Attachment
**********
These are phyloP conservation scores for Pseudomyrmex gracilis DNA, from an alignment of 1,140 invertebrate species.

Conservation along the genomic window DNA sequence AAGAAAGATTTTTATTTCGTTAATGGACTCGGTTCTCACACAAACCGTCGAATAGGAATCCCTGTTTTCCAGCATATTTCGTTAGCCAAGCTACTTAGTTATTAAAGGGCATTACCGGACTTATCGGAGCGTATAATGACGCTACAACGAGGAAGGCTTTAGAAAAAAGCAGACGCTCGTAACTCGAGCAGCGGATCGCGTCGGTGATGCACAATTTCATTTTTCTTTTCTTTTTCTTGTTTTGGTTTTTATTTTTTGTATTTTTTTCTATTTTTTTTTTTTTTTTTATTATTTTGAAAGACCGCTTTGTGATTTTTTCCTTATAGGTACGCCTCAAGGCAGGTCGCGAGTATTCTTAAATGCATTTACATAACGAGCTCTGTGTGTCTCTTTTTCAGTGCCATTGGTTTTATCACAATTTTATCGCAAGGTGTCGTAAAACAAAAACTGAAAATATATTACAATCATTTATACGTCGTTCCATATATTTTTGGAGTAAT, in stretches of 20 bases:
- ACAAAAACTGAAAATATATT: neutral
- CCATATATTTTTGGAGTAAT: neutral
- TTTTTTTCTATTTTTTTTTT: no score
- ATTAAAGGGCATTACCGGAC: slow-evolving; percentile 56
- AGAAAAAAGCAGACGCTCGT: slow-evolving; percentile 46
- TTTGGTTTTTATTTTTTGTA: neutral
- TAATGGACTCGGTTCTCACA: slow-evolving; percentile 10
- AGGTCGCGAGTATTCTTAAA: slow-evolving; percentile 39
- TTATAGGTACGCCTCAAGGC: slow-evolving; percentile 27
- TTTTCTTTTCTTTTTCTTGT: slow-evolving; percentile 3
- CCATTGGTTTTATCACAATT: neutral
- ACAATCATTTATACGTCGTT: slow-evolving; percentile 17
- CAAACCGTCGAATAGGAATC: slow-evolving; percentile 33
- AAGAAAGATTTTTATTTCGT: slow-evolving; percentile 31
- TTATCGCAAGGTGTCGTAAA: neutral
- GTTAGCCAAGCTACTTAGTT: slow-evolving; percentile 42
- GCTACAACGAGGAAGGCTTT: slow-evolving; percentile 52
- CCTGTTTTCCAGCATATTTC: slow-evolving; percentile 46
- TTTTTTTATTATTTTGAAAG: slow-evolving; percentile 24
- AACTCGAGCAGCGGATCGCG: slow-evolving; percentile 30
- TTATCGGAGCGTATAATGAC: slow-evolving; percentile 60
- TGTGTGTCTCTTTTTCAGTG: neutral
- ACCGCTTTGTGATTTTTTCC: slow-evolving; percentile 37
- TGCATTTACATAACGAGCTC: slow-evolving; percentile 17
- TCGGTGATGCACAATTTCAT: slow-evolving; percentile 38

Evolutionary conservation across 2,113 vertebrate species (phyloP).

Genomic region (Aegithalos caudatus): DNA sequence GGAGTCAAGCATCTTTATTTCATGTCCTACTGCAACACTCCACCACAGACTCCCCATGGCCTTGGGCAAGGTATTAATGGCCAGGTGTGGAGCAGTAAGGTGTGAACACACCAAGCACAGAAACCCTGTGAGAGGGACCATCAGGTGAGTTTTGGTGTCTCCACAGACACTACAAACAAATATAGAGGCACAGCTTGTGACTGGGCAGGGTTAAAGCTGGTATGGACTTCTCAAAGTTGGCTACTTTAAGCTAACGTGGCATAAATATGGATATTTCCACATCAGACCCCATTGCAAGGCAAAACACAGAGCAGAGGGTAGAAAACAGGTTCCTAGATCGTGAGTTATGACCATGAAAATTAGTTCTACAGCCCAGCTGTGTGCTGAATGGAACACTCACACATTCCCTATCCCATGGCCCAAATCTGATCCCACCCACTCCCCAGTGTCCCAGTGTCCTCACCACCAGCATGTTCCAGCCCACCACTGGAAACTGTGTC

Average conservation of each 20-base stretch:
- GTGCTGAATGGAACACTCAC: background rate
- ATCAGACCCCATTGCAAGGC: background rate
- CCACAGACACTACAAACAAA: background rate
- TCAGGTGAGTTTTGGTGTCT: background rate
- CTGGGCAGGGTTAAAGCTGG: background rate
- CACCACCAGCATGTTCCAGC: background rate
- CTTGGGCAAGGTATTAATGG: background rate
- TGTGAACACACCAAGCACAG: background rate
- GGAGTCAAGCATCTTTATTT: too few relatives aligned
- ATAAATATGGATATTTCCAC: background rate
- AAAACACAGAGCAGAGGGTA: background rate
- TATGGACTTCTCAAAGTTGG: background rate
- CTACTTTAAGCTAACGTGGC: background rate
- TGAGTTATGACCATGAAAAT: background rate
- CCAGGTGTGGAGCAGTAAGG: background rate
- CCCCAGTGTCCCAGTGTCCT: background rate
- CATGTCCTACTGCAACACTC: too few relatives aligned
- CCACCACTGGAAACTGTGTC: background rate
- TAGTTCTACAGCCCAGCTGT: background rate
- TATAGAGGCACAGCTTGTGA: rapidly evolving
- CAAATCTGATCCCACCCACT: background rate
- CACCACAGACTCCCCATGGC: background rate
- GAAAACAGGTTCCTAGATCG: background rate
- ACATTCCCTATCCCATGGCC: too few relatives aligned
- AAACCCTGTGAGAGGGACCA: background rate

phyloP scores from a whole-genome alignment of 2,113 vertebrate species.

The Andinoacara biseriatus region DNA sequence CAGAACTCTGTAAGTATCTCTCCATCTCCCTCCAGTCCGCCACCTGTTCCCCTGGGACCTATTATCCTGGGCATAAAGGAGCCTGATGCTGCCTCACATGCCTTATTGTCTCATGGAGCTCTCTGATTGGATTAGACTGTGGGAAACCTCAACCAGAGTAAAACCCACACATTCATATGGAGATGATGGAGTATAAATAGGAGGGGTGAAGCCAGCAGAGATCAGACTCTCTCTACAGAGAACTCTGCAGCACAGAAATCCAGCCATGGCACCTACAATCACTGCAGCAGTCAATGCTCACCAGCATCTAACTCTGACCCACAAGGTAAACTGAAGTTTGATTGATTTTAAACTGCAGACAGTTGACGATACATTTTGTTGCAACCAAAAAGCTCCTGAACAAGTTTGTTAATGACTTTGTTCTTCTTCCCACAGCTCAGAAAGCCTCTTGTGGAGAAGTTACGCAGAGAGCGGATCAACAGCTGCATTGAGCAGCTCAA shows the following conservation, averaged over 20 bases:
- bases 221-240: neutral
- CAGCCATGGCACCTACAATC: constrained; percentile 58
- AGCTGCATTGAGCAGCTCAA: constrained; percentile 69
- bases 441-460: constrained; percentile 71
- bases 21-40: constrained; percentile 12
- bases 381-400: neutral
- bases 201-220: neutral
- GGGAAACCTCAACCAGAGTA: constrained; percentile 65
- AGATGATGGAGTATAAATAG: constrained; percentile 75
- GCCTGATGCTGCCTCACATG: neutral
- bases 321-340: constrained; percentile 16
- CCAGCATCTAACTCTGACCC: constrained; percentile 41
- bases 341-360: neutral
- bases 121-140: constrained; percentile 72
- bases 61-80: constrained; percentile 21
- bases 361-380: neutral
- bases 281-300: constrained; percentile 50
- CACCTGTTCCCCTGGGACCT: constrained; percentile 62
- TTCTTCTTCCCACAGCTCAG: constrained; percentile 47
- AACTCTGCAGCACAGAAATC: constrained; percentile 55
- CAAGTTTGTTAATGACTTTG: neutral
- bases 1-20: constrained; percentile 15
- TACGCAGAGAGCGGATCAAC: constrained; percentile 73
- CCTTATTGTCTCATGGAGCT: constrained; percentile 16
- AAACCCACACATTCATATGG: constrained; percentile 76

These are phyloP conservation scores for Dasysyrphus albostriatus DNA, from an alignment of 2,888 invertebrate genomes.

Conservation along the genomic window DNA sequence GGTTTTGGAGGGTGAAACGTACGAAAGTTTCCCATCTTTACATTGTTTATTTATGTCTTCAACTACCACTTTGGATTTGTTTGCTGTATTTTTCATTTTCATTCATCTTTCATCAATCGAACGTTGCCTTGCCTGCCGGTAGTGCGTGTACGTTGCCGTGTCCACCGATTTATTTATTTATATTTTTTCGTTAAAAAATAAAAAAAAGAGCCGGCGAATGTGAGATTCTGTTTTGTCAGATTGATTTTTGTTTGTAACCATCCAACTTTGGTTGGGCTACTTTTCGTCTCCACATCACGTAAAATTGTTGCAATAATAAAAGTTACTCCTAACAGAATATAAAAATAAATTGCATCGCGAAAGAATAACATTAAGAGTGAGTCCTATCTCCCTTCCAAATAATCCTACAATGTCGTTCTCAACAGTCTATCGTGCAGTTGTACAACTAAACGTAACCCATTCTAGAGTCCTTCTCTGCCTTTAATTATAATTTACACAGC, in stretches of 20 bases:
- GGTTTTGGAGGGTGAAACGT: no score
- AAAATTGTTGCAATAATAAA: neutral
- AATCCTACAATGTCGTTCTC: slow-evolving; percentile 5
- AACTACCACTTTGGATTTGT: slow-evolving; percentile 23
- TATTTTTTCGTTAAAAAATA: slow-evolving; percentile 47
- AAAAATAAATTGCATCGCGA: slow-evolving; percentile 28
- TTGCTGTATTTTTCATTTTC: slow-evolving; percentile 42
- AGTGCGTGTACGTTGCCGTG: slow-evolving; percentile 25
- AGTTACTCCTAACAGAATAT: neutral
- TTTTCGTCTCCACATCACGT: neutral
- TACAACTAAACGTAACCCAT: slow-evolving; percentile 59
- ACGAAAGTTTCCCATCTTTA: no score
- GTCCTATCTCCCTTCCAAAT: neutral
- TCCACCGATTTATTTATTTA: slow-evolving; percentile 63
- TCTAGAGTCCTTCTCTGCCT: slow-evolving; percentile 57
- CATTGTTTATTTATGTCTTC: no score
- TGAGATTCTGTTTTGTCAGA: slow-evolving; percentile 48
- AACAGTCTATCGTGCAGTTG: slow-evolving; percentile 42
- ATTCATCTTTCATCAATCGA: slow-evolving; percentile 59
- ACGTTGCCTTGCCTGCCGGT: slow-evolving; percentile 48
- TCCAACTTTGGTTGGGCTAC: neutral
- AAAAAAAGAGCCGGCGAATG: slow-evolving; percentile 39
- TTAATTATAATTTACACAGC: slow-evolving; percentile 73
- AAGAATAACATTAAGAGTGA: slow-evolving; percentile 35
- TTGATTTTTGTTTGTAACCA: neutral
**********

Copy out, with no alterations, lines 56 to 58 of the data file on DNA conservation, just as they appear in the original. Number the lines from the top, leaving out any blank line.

phyloP scores from a whole-genome alignment of 2,113 vertebrate species.

The Andinoacara biseriatus region DNA sequence CAGAACTCTGTAAGTATCTCTCCATCTCCCTCCAGTCCGCCACCTGTTCCCCTGGGACCTATTATCCTGGGCATAAAGGAGCCTGATGCTGCCTCACATGCCTTATTGTCTCATGGAGCTCTCTGATTGGATTAGACTGTGGGAAACCTCAACCAGAGTAAAACCCACACATTCATATGGAGATGATGGAGTATAAATAGGAGGGGTGAAGCCAGCAGAGATCAGACTCTCTCTACAGAGAACTCTGCAGCACAGAAATCCAGCCATGGCACCTACAATCACTGCAGCAGTCAATGCTCACCAGCATCTAACTCTGACCCACAAGGTAAACTGAAGTTTGATTGATTTTAAACTGCAGACAGTTGACGATACATTTTGTTGCAACCAAAAAGCTCCTGAACAAGTTTGTTAATGACTTTGTTCTTCTTCCCACAGCTCAGAAAGCCTCTTGTGGAGAAGTTACGCAGAGAGCGGATCAACAGCTGCATTGAGCAGCTCAA shows the following conservation, averaged over 20 bases:
- bases 221-240: neutral